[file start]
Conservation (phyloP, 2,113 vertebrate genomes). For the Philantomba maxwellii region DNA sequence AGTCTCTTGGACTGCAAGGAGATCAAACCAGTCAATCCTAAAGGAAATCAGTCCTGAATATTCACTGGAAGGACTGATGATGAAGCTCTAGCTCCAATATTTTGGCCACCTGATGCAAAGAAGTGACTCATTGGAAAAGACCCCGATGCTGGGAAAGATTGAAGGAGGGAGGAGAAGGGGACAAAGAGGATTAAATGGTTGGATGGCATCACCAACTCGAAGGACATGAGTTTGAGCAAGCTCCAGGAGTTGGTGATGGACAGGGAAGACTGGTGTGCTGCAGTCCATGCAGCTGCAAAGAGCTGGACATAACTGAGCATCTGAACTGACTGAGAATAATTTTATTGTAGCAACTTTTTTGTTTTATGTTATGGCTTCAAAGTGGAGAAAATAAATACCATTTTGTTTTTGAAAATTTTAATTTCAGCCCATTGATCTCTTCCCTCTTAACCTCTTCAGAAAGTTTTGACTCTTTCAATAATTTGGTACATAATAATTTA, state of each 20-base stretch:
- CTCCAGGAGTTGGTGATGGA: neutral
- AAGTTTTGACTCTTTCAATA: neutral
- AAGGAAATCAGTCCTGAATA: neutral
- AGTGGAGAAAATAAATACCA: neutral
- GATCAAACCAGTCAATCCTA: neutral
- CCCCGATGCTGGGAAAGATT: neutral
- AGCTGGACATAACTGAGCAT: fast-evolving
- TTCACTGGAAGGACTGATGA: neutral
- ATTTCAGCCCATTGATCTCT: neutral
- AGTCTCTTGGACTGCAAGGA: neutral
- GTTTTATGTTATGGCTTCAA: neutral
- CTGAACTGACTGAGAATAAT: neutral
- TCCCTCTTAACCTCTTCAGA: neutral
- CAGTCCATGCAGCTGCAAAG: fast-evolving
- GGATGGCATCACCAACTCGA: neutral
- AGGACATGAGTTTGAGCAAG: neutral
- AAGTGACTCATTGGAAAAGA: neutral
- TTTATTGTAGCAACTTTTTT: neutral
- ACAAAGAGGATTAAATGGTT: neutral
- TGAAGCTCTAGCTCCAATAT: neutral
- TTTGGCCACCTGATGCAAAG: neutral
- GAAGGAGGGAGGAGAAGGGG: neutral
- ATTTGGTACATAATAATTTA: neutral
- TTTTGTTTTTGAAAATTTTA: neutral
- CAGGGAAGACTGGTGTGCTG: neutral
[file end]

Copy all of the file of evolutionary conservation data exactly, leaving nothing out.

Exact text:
Conservation (phyloP, 2,113 vertebrate genomes). For the Philantomba maxwellii region DNA sequence AGTCTCTTGGACTGCAAGGAGATCAAACCAGTCAATCCTAAAGGAAATCAGTCCTGAATATTCACTGGAAGGACTGATGATGAAGCTCTAGCTCCAATATTTTGGCCACCTGATGCAAAGAAGTGACTCATTGGAAAAGACCCCGATGCTGGGAAAGATTGAAGGAGGGAGGAGAAGGGGACAAAGAGGATTAAATGGTTGGATGGCATCACCAACTCGAAGGACATGAGTTTGAGCAAGCTCCAGGAGTTGGTGATGGACAGGGAAGACTGGTGTGCTGCAGTCCATGCAGCTGCAAAGAGCTGGACATAACTGAGCATCTGAACTGACTGAGAATAATTTTATTGTAGCAACTTTTTTGTTTTATGTTATGGCTTCAAAGTGGAGAAAATAAATACCATTTTGTTTTTGAAAATTTTAATTTCAGCCCATTGATCTCTTCCCTCTTAACCTCTTCAGAAAGTTTTGACTCTTTCAATAATTTGGTACATAATAATTTA, state of each 20-base stretch:
- CTCCAGGAGTTGGTGATGGA: neutral
- AAGTTTTGACTCTTTCAATA: neutral
- AAGGAAATCAGTCCTGAATA: neutral
- AGTGGAGAAAATAAATACCA: neutral
- GATCAAACCAGTCAATCCTA: neutral
- CCCCGATGCTGGGAAAGATT: neutral
- AGCTGGACATAACTGAGCAT: fast-evolving
- TTCACTGGAAGGACTGATGA: neutral
- ATTTCAGCCCATTGATCTCT: neutral
- AGTCTCTTGGACTGCAAGGA: neutral
- GTTTTATGTTATGGCTTCAA: neutral
- CTGAACTGACTGAGAATAAT: neutral
- TCCCTCTTAACCTCTTCAGA: neutral
- CAGTCCATGCAGCTGCAAAG: fast-evolving
- GGATGGCATCACCAACTCGA: neutral
- AGGACATGAGTTTGAGCAAG: neutral
- AAGTGACTCATTGGAAAAGA: neutral
- TTTATTGTAGCAACTTTTTT: neutral
- ACAAAGAGGATTAAATGGTT: neutral
- TGAAGCTCTAGCTCCAATAT: neutral
- TTTGGCCACCTGATGCAAAG: neutral
- GAAGGAGGGAGGAGAAGGGG: neutral
- ATTTGGTACATAATAATTTA: neutral
- TTTTGTTTTTGAAAATTTTA: neutral
- CAGGGAAGACTGGTGTGCTG: neutral